Reflection is what I find I am doing as I am nearing the end of the current book I am reading: The Language of Art by Ann Pelo. I find myself thinking about how I can change my teaching practice to incorporate the ideas I have read in the book. While reading the book, I gained, as well, a glimmer of understanding of how to implement the inquiry-based learning that the Ontario Ministry of Education wants us to implement in our classrooms. I have seen, through the example that Pelo gives, that it is possible for the children to learn academic knowledge through play and from the questions they ask that stems from their natural curiosity. The example she gives starts with the curiosity of a group of children who ask “Why do leaves change colour?” By the end of the school year, they realise that the change is based on seasonal temperatures; and they have discovered the life cycle of the leaf.

For me, reflection is a part of reading: whether I am reading fiction or non-fiction. Often it happens while I am reading the text; but it also happens once I have read the last page.

Do you take time to reflect on what you have read?

Five Minute Friday(This post was written for the Dreamy December Days Read-a-thon; and inspired by the Five Minute Friday prompt)

© Colline Kook-Chun, 2013

Dreamy December Days Read-a-thon: Day 4


Last night on the train ride home I began reading The Language of Art by Ann Pelo. This book is a discussion of how to use an inquiry-based method to teach Art to children in the Early Years. This year I am teaching kindergarten and am a part of the group teaching full day kindergarten in Ontario. As a teacher used to focusing on the academics, I am on a steep learning curve in my discovery of how to encourage learning in a class of 5 year olds. During the last workshop I attended, I took the opportunity to ask the presenter where I could start to implement inquiries in a play-based learning programme. She recommended this book. Art, she said, was the best subject through which to learn how to bring the new full day kindergarten programme into the classroom.

Today I will be reading more of this book. I have completed the introduction and will now move into the meat of the book. I am not much of an artists but I have enjoyed dabbling with paint now and then. I am sure my students will enjoy doing so as well.

Are you an artist? Do you enjoy creating with paint?

It is not too late to join the read-a-thon. Head on over to Books Keep Me Sane to join)

The Right to Write

Image from Teach Well, Teach Often.

I have a few students in my class who enjoy going to the writing centre almost every day. At the table they use the crayons and colours available to create and write their books. They draw, they copy words from the board, they write their names and weave stories around their pictures. They are excited about their writing and with creating messages of their own. They enjoy sharing their efforts with their friends and with me.

Their enjoyment and exploration leads me to think of a time when children did not have the opportunity to experiment with the written word. These children were never exposed to crayons, pens and paper. Instead they were prohibited from entering the enchantment of the written word and of expressing themselves on paper. Experimentation with letters was allowed only among the select few.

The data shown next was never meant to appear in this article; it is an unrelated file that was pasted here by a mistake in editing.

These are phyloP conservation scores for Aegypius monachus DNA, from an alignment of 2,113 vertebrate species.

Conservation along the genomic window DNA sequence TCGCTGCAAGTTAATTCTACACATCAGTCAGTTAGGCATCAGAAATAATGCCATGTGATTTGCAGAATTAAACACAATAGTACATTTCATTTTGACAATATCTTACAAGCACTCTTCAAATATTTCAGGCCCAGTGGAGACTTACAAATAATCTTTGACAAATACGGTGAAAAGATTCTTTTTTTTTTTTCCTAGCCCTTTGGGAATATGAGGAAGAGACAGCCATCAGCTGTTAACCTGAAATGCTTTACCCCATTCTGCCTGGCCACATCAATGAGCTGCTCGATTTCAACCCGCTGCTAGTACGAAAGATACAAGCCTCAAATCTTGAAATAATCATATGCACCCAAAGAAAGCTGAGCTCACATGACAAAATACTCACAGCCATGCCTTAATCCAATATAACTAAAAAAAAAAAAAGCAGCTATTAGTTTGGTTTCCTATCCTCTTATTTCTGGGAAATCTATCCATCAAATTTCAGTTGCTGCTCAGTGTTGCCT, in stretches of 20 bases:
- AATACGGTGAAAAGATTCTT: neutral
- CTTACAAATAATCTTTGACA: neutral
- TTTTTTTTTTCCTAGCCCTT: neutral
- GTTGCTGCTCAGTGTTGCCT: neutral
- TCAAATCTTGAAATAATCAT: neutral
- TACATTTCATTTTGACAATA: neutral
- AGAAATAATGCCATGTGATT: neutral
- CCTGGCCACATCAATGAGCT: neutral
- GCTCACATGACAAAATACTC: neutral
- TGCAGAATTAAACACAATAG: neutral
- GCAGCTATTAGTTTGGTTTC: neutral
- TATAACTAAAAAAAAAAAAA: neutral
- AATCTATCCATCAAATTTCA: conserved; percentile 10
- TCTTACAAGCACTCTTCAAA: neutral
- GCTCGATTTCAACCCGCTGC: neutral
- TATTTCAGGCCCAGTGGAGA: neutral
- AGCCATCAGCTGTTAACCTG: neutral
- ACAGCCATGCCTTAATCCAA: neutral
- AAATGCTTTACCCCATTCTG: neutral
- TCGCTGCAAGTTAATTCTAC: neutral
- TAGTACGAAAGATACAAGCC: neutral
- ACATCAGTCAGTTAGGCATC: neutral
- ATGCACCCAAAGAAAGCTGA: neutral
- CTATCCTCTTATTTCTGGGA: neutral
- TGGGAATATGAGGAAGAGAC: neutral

I am happy to live in an age where we all have the right to write. From a young age we can experiment with writing down our thoughts, our feelings, our experiences on paper. And at this moment, I am thrilled to create the opportunities for children to pursue their right.

(This post was inspired by the Five Minute Friday prompt: Write)

© Colline Kook-Chun, 2013

A Learning Journey

The last four weeks have been crazy for me:

  • Setting up a classroom;
  • Learning my way around a new school;
  • Trying to discover what it is that makes a successful senior kindergarten class in French Immersion;
  • Planning for my classes;
  • Meeting deadlines;
  • Helping my own children;
  • Doing housework;
  • Spending time with my family.

The list seems endless and there never seem to be enough hours in the day. I spend moments second-guessing myself: Am I doing things properly and in the right way? Have I done enough? My exhaustion drags me down. I feel tired. I cough. I lose my voice.

And yet it seems worth it when my students begin to ask “Puis-je allé aux toilettes?”; when they respond “jaune” after I ask the colour of an object (in French); when a parent tells me their child is singing French songs at home; when my students know to go to “le tapis” after hanging up their coats. What a pleasure it is for me when a child counts up to 15 with no errors; or when hands go up to answer a question I have asked and the correct responses are given – all in French.

What begins to blossom in my heart is the sense of satisfaction I know will only grow during the year. It is the small moments of satisfaction and the pleasure I get at seeing a child achieve the learning goals of the class that encourages me to go on, day after day, week after week, until I find the best way to teach them.

For now I continue to search, to discover, to learn the ways in which I can engage my students in their learning. And I know that as I am learning I have a forgiving audience in my students as they learn with me at their side. We are all on a journey of learning; and all we can hope for is to learn to the best of our ability – and to take pleasure in the journey.

What learning journey are you on at the moment?

© Colline Kook-Chun, 2013